The lawsuit is one of more than 100 that have been filed against the Catholic diocese since August 14th, the day the Child Victims Act went into effect. That state law opened up a one year look-back window for victims of sexual abuse to file lawsuits against their abusers, even if the claim was previously time-barred by statute of limitations.

Bortle claims he was abused by Rev. Robert Conlin in 1980, when Conlin served at St. Mary’s Church in Pavilion. Bortle was 15 years old at the time. The suit claims Conlin gained Bortle’s trust by inviting him to play basketball and play games in the rectory, taking him to high school sporting events, and inviting him to attend mass.


Catholic News Service

August 29, 2019

Responding to criticism of notes he published about the roots of the clerical sexual abuse crisis, retired Pope Benedict XVI said the fact that the critiques barely mentioned God proved his point.

“As far as I can see, in most reactions to my contribution, God does not appear at all,” which is “exactly what I wanted to emphasize” as the central problem, he wrote in a brief note to Herder Korrespondenz, according to KNA, the German Catholic news agency.

In April, the retired pope sent a compilation of what he described as “some notes” on the crisis to Klerusblatt, a German-language Catholic monthly journal for clergy in Bavaria.

Seeing the crisis as rooted in the “egregious event” of the cultural and sexual revolution in the Western world in the 1960s and a collapse of belief in the existence and authority of absolute truth and God, the retired pope said the primary task at hand is to reassert the joyful truth of God’s existence and of the Church as holding the true deposit of faith.

Most of the criticism, though, focused on Pope Benedict seeming to blame the cultural and sexual revolution of the ‘60s, especially when many cases of priests sexually abusing children occurred before that time, even if the public found out only recently.

In the new note, Pope Benedict said the “the general deficit in the reception of my text” was a lack of willingness to engage with his contention that abuse is related to a lack of faith and strong morals.

Clergy Abuse Protest


August 29, 2019

The Survivors Network of those abused by priests– also known as “Snap”– will hold a protest against clergy abuse today in Jackson.

The group wants Jackson’s catholic bishop to remove a staff member. That person reportedly convinced an abused victim to sign a confidentiality clause, and help authorities pursue a cleric who allegedly abused three children.

The group is calling on the Us Attorney’s Office to look into these cases.

The protest will begin at 2:00 pm in front of the Catholic Diocese of Jackson.

More child sex abuse lawsuits being filed against Diocese of Rochester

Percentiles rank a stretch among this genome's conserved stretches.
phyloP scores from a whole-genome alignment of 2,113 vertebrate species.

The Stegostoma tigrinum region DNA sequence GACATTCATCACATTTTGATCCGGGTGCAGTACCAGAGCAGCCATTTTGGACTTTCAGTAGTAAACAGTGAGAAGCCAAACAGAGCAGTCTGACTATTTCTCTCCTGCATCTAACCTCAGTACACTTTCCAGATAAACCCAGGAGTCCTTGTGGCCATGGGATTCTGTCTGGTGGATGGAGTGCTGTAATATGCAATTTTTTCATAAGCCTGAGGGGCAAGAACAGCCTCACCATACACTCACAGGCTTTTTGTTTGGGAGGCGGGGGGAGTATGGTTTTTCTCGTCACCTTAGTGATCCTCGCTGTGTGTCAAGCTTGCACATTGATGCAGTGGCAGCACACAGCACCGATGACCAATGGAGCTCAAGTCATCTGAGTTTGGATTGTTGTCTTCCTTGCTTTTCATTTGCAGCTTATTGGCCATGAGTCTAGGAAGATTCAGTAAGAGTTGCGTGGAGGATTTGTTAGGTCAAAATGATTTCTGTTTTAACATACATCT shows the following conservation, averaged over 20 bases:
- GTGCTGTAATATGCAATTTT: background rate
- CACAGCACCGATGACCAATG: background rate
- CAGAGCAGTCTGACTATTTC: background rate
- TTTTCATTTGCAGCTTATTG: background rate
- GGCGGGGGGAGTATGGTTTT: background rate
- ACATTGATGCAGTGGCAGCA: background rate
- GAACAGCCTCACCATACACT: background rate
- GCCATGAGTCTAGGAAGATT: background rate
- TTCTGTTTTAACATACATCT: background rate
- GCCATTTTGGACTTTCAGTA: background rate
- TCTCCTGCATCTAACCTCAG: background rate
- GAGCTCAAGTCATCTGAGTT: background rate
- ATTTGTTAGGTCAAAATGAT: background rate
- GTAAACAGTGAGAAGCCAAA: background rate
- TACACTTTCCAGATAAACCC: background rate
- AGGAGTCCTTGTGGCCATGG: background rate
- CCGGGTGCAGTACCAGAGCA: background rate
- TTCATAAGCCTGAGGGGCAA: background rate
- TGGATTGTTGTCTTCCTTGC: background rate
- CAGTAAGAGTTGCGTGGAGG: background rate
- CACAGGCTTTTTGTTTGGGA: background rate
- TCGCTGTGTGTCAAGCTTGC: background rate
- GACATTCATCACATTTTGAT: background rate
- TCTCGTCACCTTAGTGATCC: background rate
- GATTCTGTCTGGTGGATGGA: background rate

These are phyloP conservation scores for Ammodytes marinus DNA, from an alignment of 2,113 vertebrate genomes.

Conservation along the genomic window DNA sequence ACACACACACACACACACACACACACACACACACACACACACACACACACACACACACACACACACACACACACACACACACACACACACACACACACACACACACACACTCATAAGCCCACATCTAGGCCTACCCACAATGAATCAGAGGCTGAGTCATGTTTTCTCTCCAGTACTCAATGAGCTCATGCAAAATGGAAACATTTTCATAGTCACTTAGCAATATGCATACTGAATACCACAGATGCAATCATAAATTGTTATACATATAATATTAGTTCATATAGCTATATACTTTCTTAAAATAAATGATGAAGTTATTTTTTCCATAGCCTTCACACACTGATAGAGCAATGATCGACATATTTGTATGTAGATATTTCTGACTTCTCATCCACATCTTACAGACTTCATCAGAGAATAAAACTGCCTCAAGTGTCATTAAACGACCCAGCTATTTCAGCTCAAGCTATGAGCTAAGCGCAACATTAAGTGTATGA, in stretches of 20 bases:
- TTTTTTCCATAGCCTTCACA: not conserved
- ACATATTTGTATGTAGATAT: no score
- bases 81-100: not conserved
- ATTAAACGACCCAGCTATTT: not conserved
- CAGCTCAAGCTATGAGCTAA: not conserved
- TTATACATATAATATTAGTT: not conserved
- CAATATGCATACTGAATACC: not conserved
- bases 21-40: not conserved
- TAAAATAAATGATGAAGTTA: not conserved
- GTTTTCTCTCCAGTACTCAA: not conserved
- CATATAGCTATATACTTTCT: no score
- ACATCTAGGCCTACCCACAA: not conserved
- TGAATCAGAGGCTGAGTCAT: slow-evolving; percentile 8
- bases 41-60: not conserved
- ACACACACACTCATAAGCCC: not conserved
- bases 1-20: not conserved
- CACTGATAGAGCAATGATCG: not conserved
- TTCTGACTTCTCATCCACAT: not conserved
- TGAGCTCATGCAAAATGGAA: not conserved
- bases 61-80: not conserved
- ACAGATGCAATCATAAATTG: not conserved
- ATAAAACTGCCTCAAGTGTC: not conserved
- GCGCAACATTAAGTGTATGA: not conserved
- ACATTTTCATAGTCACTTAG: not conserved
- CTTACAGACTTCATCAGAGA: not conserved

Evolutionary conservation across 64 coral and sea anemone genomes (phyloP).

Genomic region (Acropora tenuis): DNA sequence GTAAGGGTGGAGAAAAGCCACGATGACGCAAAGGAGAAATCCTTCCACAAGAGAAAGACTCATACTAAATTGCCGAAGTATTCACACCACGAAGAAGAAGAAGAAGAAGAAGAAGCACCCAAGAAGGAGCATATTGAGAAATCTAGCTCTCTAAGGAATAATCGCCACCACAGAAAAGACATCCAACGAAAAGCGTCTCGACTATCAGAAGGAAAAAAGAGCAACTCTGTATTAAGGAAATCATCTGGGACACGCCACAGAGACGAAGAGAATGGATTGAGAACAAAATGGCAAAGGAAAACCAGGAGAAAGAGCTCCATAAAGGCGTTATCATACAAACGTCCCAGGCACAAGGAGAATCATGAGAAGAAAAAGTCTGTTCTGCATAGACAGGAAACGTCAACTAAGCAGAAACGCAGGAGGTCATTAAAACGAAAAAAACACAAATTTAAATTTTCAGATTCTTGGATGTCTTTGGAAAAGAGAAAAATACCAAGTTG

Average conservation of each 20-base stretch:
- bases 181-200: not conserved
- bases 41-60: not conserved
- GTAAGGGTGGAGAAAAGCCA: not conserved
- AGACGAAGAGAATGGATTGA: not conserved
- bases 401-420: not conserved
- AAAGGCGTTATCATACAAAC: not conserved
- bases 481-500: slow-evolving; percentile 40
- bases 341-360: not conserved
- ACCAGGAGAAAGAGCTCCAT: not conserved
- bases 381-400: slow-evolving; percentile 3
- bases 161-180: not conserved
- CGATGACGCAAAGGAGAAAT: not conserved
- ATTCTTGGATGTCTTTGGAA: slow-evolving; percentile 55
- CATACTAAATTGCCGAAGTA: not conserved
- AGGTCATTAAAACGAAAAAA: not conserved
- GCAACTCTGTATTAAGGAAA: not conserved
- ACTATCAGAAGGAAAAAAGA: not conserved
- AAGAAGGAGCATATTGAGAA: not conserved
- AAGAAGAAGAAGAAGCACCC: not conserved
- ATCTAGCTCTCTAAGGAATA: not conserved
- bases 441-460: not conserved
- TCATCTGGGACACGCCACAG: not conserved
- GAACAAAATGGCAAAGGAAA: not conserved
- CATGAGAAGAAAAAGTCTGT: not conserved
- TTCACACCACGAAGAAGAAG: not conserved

August 29, 2019

Three more lawsuits are being filed in Monroe County on Thursday - two of which are against the Roman Catholic Diocese of Rochester - on behalf of child sex abuse victims.

The lawsuits are being filed under the Child Victims Act, which was signed into law earlier this year. The law allows victims to file lawsuits within a one-year window, regardless of when the alleged abuse took place.

Attorney Dan Ellis will discuss the lawsuits and the allegations against the institution at a news conference Thursday afternoon.

Nearly 50 cases have been filed in Monroe County alone since the one-year time period began on August 14.

Many of the victims in Monroe County allege abuse by clergy with the Roman Catholic Diocese of Rochester, spanning nearly four decades from 1959 until 1996. The diocese serves 12 counties in the Rochester area, including Monroe, Wayne, Livingston, Steuben, Ontario, Seneca, Cayuga, Tompkins, Schuyler, Chemung, Tioga, and Yates counties.

"As we have indicated in recent statements, the Diocese is reserving comment on lawsuits out of respect for the legal process and the complainants," said Doug Mandelaro, Director of the Office of Stewardship & Communications for the Diocese of Rochester.

Latest clergy abuse claim questions priest’s name still on parish hall


August 29, 2019

By Eileen Buckley

Another victim will announce he is filing a claim against the Catholic Diocese of Buffalo and Mary Immaculate Parish in Pavilion, New York, formerly known as St. Mary’s, under the Child Victim’s Act.

Wayne Bortle, former Western New Yorker who now lives in New Hampshire, will appear Thursday afternoon in Buffalo with Boston-area attorney Mitchell Garabedian Thursday to announce his civil lawsuit. Bortle accuses Father Robert Conlin, now deceased, of sexually abusing him nearly 40-years ago.

But this is not the first time Bortle has appeared in Buffalo to make his claims. He first disclosed his allegations against Father Conlin in March of 2018.

Bortle’s lawsuit claims Father Conlin, then then pastor of St. Mary's parish, abused him when he was 15 years old.